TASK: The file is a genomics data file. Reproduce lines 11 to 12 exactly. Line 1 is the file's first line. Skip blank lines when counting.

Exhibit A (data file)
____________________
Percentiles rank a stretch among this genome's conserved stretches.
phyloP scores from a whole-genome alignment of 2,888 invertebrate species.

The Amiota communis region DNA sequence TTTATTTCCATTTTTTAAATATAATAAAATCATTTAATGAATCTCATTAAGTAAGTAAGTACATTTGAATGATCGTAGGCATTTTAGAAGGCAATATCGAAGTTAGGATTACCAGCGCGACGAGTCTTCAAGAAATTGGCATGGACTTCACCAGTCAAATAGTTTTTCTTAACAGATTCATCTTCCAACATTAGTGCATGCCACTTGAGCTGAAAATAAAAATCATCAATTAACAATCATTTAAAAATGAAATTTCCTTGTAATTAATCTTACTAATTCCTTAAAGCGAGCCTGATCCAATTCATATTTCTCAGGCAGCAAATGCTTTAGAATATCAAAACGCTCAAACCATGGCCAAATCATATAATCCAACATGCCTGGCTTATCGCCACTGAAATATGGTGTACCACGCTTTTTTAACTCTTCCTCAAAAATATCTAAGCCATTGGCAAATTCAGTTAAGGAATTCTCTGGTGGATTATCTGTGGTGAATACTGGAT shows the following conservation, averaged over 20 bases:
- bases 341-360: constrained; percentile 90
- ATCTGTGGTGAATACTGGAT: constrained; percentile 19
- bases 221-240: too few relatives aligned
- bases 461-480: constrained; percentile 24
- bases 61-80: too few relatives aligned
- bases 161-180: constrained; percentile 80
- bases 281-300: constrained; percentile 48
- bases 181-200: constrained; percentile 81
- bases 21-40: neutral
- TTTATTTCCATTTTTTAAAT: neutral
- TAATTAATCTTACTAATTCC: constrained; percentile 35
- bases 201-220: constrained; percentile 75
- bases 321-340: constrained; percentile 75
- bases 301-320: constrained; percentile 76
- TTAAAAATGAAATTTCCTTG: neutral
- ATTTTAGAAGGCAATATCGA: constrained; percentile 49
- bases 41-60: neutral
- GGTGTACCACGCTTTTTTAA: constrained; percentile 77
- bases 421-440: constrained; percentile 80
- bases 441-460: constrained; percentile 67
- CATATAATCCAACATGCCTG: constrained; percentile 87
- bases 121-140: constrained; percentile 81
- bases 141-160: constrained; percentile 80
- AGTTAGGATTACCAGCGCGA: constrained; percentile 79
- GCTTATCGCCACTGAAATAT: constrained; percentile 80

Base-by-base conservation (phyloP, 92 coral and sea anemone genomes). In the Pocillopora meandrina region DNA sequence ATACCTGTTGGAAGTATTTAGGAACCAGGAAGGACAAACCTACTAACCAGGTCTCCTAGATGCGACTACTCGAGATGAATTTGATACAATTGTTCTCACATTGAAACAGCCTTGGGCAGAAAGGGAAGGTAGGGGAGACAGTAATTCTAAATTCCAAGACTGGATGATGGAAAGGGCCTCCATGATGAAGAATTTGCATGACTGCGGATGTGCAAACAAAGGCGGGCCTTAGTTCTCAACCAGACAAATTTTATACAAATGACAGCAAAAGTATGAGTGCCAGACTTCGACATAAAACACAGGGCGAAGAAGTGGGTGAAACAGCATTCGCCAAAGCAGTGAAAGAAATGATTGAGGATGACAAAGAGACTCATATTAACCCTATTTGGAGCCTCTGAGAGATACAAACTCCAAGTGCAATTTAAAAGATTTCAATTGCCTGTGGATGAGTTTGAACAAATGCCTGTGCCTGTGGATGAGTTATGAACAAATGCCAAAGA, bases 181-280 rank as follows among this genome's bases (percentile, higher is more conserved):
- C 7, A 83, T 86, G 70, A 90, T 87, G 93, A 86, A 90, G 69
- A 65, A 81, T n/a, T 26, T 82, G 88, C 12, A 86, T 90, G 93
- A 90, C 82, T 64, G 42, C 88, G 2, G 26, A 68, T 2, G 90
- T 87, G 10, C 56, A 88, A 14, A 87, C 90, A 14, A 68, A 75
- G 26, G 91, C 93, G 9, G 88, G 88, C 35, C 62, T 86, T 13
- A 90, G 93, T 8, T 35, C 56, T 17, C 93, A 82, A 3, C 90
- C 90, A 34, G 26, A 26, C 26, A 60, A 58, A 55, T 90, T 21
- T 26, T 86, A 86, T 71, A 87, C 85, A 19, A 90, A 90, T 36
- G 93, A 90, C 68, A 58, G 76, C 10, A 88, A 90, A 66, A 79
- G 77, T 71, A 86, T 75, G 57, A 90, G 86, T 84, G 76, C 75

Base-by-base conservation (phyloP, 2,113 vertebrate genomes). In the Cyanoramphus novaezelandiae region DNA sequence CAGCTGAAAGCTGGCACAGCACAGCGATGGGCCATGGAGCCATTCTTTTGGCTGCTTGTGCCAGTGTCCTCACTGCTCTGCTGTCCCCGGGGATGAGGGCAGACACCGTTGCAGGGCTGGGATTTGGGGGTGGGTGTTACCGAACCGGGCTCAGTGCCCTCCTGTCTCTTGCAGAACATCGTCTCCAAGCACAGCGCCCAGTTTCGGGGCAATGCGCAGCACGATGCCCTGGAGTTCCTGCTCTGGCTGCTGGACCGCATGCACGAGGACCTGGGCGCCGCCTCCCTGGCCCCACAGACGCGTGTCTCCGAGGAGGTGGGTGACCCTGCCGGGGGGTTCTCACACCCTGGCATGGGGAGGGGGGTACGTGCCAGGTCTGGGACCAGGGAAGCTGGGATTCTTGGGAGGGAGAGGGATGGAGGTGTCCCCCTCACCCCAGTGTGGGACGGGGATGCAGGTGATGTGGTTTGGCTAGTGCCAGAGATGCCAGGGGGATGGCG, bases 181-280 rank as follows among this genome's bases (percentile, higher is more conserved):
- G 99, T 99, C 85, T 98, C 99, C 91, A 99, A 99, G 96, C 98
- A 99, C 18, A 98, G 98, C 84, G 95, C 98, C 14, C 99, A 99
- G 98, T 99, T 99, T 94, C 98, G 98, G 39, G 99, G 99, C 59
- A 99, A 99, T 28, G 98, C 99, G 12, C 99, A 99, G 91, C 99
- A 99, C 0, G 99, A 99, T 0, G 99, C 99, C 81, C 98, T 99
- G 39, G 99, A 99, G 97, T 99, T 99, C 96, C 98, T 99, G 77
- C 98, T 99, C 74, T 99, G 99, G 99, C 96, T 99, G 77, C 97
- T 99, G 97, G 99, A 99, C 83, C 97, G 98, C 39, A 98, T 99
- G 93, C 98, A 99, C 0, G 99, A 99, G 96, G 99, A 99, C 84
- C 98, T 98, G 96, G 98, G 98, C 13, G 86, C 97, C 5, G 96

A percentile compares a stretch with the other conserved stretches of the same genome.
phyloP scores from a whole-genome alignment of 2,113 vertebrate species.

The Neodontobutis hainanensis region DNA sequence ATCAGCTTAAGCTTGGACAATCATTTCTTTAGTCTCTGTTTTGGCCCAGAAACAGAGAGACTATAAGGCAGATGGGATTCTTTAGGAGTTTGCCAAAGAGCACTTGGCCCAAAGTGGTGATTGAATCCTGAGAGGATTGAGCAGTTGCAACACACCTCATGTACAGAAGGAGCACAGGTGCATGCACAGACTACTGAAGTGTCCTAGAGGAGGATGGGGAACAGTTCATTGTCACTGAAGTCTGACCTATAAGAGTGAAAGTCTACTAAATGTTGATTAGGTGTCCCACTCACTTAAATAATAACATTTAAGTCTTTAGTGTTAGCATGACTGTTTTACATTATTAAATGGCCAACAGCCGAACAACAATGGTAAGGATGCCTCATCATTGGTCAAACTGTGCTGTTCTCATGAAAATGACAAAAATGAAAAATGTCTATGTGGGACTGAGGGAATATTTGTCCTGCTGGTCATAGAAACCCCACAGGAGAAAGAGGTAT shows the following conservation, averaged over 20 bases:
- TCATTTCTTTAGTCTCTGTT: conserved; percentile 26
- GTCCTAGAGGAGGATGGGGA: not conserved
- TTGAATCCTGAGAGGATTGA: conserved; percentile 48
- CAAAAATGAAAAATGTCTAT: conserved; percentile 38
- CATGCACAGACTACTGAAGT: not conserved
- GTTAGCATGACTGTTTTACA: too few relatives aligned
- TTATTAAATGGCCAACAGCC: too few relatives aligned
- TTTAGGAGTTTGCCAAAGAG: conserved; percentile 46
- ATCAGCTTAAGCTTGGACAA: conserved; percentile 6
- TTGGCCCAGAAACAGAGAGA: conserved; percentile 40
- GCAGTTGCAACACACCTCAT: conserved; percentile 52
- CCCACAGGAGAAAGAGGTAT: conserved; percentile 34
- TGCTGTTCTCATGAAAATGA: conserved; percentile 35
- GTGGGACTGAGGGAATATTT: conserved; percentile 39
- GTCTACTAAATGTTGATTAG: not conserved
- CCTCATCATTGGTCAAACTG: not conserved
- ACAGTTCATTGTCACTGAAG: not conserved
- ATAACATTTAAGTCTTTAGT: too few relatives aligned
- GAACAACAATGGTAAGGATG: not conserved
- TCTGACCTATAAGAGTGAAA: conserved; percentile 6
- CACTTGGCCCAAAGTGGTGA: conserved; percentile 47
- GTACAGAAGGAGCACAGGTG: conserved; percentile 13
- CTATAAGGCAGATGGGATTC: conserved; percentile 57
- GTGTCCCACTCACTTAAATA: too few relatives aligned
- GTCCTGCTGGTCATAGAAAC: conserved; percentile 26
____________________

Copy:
- bases 181-200: constrained; percentile 81
- bases 21-40: neutral